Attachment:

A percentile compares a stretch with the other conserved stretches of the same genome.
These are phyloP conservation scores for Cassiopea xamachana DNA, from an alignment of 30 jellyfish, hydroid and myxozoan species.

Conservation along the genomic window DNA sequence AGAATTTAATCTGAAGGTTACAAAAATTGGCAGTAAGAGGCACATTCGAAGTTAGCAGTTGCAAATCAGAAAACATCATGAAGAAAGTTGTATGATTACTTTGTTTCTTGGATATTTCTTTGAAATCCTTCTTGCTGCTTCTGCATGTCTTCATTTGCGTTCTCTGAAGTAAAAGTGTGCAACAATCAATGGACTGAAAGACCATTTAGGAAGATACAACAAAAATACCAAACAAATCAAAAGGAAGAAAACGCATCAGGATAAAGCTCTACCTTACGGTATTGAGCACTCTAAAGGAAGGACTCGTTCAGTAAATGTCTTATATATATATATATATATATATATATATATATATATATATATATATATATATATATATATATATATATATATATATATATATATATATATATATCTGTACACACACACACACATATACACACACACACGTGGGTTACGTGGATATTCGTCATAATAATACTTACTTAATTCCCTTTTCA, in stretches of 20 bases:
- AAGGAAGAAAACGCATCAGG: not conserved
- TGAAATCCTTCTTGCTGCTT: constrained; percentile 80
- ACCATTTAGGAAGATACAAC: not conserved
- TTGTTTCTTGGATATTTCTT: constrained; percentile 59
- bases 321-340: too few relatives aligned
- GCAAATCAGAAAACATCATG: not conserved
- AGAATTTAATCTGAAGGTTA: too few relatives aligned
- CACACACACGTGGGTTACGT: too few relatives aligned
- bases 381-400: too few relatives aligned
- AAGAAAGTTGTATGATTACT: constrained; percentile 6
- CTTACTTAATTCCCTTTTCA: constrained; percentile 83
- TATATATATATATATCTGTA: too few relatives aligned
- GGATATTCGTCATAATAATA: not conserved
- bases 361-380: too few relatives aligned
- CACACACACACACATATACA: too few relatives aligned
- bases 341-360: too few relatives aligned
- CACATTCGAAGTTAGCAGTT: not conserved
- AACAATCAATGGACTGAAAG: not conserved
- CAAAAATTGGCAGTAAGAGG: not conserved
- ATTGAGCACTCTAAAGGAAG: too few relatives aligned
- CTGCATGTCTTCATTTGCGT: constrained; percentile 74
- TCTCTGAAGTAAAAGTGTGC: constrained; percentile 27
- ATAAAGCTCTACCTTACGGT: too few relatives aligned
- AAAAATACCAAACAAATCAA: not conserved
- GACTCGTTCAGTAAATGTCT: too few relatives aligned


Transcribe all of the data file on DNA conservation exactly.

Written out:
A percentile compares a stretch with the other conserved stretches of the same genome.
These are phyloP conservation scores for Cassiopea xamachana DNA, from an alignment of 30 jellyfish, hydroid and myxozoan species.

Conservation along the genomic window DNA sequence AGAATTTAATCTGAAGGTTACAAAAATTGGCAGTAAGAGGCACATTCGAAGTTAGCAGTTGCAAATCAGAAAACATCATGAAGAAAGTTGTATGATTACTTTGTTTCTTGGATATTTCTTTGAAATCCTTCTTGCTGCTTCTGCATGTCTTCATTTGCGTTCTCTGAAGTAAAAGTGTGCAACAATCAATGGACTGAAAGACCATTTAGGAAGATACAACAAAAATACCAAACAAATCAAAAGGAAGAAAACGCATCAGGATAAAGCTCTACCTTACGGTATTGAGCACTCTAAAGGAAGGACTCGTTCAGTAAATGTCTTATATATATATATATATATATATATATATATATATATATATATATATATATATATATATATATATATATATATATATATATATATATATATATATCTGTACACACACACACACATATACACACACACACGTGGGTTACGTGGATATTCGTCATAATAATACTTACTTAATTCCCTTTTCA, in stretches of 20 bases:
- AAGGAAGAAAACGCATCAGG: not conserved
- TGAAATCCTTCTTGCTGCTT: constrained; percentile 80
- ACCATTTAGGAAGATACAAC: not conserved
- TTGTTTCTTGGATATTTCTT: constrained; percentile 59
- bases 321-340: too few relatives aligned
- GCAAATCAGAAAACATCATG: not conserved
- AGAATTTAATCTGAAGGTTA: too few relatives aligned
- CACACACACGTGGGTTACGT: too few relatives aligned
- bases 381-400: too few relatives aligned
- AAGAAAGTTGTATGATTACT: constrained; percentile 6
- CTTACTTAATTCCCTTTTCA: constrained; percentile 83
- TATATATATATATATCTGTA: too few relatives aligned
- GGATATTCGTCATAATAATA: not conserved
- bases 361-380: too few relatives aligned
- CACACACACACACATATACA: too few relatives aligned
- bases 341-360: too few relatives aligned
- CACATTCGAAGTTAGCAGTT: not conserved
- AACAATCAATGGACTGAAAG: not conserved
- CAAAAATTGGCAGTAAGAGG: not conserved
- ATTGAGCACTCTAAAGGAAG: too few relatives aligned
- CTGCATGTCTTCATTTGCGT: constrained; percentile 74
- TCTCTGAAGTAAAAGTGTGC: constrained; percentile 27
- ATAAAGCTCTACCTTACGGT: too few relatives aligned
- AAAAATACCAAACAAATCAA: not conserved
- GACTCGTTCAGTAAATGTCT: too few relatives aligned